From the moment I became pastor at Towne Church, I have said repeatedly that I believe God wants us to be a church that is biblically-based, Christ-centered, non-denominational, and ministry-oriented. Today I want to talk about this last identity marker: ministry-oriented. God wants us to be a church that ministers to the community and to one another. Ephesians 4.11-13 reads, "And He Himself gave some to be apostles, some prophets, some evangelists, and some pastors and teachers, for the equipping of the saints for the work of ministry, for the edifying of the body of Christ, till we all come to the unity of the faith and of the knowledge of the Son of God, to a perfect man, to the measure of the stature of the fullness of Christ" (NKJV). We learn the following about ministry from this important passage.     

            Ministry is the responsibility of all God's people. The Apostle Paul clearly says that spiritual leaders are to equip the saints for the work of ministry. Leaders are not to try and do all the ministry themselves.  Ministry is the work of the saints. So who are the saints? The saints are not a special, elite class of Christians; rather, the saints are simply Christians. According to the New Testament, all Christians are saints (Eph 1.1). By virtue of our relationship with Christ, we have been set apart and belong to God. Not only are all Christians saints, but all Christians are gifted for ministry (Eph 4.7; 1 Pet 4.10). We all have a place of service in the body of Christ. Thus, it's important that we find that place and get involved. 

            Ministry requires training and equipping. Paul mentions various spiritual leaders in the church. These are God's gifts to the church. The apostles and prophets played a foundational role in the church (Eph 2.20). There are no more apostles or prophets providing fresh revelation today. All the revelation we need for salvation and spiritual growth is found in God's written word (2 Tim 3.16-17). Evangelists are those like Billy Graham who travel around and preach the gospel to people. We are not all evangelists, but we are all called to evangelize. Pastors and teachers probably refer to one group: pastor-teachers or pastors who teach. There is one article in the Greek for both titles. A pastor's primary responsibility is to teach God's word clearly and accurately (1 Tim 3.2; 4.11, 13; 2 Tim 2.24). This is how he equips the saints for ministry. There are a lot of responsibilities in pastoral ministry, but our main job as pastors is to teach the word.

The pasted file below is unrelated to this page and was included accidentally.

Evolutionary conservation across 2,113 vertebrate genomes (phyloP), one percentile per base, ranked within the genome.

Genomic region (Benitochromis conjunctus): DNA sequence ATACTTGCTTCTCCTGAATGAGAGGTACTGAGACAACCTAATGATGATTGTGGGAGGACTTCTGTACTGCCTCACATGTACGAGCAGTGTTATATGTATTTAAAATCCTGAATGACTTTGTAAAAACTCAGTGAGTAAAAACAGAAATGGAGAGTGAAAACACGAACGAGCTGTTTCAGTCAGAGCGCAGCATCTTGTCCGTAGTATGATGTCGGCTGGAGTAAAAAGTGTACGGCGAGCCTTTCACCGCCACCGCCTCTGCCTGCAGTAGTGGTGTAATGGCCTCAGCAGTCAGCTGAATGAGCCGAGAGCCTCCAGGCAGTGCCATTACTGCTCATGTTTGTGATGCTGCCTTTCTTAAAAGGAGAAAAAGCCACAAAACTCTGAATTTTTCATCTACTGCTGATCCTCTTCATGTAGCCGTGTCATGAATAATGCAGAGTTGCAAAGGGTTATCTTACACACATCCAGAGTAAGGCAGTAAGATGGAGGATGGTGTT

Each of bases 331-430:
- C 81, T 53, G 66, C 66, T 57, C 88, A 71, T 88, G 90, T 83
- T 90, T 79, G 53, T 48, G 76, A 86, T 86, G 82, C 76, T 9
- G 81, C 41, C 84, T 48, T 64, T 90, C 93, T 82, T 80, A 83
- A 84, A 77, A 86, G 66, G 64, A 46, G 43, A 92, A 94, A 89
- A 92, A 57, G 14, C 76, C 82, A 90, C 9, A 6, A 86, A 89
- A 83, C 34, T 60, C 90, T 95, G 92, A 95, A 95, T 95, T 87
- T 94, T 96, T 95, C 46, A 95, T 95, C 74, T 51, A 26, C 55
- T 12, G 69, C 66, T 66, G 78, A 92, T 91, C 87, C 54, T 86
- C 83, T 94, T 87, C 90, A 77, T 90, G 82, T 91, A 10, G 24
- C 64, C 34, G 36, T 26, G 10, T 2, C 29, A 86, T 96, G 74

Ministry is work. Paul speaks of "the work of ministry" (v. 12). There's no way around this. Ministry requires time, sacrifice, and hard work. But we are called to work in the church (1 Cor 15.58). By God's grace, our work is permeated with joy, and it will be richly rewarded. It's a joy to serve the Lord. Psalm 100.2 says, "Serve the Lord with gladness." There is the joy of helping others, the joy of seeing God at work in our lives, and the joy of pleasing the Lord. And one day we will experience the fullness of joy when we receive our heavenly reward and hear the Lord say to us, "Well done, good and faithful servant; you were faithful over a few things, I will make you ruler over many things. Enter into the joy of your lord" (Matt 25.21). 

            Ministry leads to unity and spiritual growth. When we serve together, we're united around a common mission and we grow together (Eph 4.16). The opposite is being an ingrown church. An ingrown church is one where few people are involved in ministry, the people complain a lot, and the focus is on themselves. A unified, growing church, on the other hand, is one where everyone is involved in ministry. Its focus is on serving others, not serving itself. Our church will never reach its potential unless we all do our part. TEAM stands for "Together Everyone Accomplishes More." So where has God called you to serve? What are you doing to help this church grow? Let's all join in and do our part. If we do, we will be amazed and humbled at what the Lord will do through us. 

-Dr. Mark Jackson